But in this case too, Jesus responds calmly and takes advantage of the malicious question in order to teach an important lesson, rising above the polemics and the alliance of his adversaries. He tells the Pharisees: “Show me the money for the tax”. They present him a coin, and, observing the coin, Jesus asks: “Whose likeness and inscription is this?”. The Pharisees can only answer: “Caesar’s”. Then Jesus concludes: “Render therefore to Caesar the things that are Caesar’s, and to God the things that are God’s” (cf. vv. 19-21). On the one hand, suggesting they return to the emperor what belongs to him, Jesus declares that paying tax is not an act of idolatry, but a legal obligation to the earthly authority; on the other — and it is here that Jesus presents the “thrust” of his response: recalling the primacy of God, he asks them to render to Him that which is His due as the Lord of the life and history of mankind.

 

The reference to Caesar’s image engraved on the coin says that it is right that they feel fully — with rights and duties — citizens of the State; but symbolically it makes them think about the other image that is imprinted on every man and woman: the image of God. He is the Lord of all, and we, who were created “in his image” belong to Him first and foremost. From the question posed to him by the Pharisees, Jesus draws a more radical and vital question for each of us, a question we can ask ourselves: to whom do I belong? To family, to the city, to friends, to work, to politics, to the State? Yes, of course. But first and foremost — Jesus reminds us — you belong to God. This is the fundamental belonging. It is He who has given you all that you are and have. And therefore, day by day, we can and must live our life in recognition of this fundamental belonging and in heartfelt gratitude toward our Father, who creates each one of us individually, unrepeatable, but always according to the image of his beloved Son, Jesus. It is a wondrous mystery.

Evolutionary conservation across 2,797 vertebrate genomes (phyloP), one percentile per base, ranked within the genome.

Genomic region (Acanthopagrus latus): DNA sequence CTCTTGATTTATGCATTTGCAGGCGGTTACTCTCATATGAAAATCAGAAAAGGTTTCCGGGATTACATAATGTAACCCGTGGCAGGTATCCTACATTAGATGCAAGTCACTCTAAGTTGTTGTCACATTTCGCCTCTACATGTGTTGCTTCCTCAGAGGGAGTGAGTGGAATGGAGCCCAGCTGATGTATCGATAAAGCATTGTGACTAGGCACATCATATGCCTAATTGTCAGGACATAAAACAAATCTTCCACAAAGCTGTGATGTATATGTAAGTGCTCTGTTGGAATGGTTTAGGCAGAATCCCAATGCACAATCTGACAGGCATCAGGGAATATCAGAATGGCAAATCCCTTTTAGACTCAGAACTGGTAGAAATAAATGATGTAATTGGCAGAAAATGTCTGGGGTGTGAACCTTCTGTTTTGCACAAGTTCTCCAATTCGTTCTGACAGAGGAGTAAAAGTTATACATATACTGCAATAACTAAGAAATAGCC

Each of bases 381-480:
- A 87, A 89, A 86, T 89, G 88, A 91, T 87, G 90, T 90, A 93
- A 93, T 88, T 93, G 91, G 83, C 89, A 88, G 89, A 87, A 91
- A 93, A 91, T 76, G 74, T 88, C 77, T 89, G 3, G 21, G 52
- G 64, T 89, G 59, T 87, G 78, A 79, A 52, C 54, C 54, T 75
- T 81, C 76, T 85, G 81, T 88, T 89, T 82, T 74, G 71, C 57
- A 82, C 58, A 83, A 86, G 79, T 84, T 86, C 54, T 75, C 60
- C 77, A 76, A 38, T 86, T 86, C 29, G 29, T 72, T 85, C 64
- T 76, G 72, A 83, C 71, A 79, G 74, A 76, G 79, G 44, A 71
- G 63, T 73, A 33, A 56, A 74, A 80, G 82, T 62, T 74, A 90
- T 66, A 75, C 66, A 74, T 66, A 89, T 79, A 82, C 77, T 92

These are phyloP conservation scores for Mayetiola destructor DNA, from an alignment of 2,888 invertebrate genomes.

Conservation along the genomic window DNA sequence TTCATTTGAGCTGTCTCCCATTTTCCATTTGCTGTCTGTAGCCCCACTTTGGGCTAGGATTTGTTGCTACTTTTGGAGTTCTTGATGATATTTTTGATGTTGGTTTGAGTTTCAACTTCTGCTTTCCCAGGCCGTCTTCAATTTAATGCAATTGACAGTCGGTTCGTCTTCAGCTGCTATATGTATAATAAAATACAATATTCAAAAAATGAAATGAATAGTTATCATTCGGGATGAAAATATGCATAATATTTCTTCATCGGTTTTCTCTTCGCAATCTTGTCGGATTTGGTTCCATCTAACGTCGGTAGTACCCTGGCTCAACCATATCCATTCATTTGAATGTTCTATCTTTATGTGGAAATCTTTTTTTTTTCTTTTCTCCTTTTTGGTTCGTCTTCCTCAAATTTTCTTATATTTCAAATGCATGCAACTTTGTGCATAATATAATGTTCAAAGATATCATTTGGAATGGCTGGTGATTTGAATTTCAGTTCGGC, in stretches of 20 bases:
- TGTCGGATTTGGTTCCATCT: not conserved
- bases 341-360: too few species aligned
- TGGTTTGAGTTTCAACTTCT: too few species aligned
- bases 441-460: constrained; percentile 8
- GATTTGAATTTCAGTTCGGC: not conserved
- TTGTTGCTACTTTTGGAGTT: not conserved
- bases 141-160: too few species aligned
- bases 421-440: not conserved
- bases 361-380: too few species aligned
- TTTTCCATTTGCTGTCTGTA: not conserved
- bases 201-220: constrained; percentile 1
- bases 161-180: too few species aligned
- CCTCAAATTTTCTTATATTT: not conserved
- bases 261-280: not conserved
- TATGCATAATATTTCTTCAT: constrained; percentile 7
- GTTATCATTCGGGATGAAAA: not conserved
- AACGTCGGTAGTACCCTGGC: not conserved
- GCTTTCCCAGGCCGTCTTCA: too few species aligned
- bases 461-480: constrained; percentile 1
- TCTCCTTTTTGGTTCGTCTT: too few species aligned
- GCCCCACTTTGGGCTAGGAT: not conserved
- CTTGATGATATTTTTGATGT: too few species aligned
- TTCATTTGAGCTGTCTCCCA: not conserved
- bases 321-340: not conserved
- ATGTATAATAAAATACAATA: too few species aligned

Christians are called to commit themselves concretely in the human and social spheres without comparing “God” and “Caesar”; comparing God and Caesar would be a fundamentalist approach. Christians are called to commit themselves concretely in earthly realities, but illuminating them with the light that comes from God. The primary entrustment to God and hope in him do not imply an escape from reality, but rather the diligent rendering to God that which belongs to him. This is why a believer looks to the future reality, that of God, so as to live earthly life to the fullest, and to meet its challenges with courage.

 

May the Virgin Mary help us to always live in conformity with the image of God that we bear within us, inside, also offering our contribution to the building of the earthly city.

Pope Francis I (Angelus, 22 October 2017)

 

 

Homilies 2020

 

Angelus / Regina Caeli 2020

 

Audiences 2020

 

Daily Blessings to You from Emmanuel Goh & Friends

 

 

Note: This webpage has many hyperlinks to the Vatican Webpage. The above extracts were compiled for your easy reading.

This Publication is aimed to encourage all of Goodwill around the World. It is not for business or profit purposes but it is our way to thank our Creator for His continuous blessings!

 

Compiled on 14 October 2020, 5:00 SGT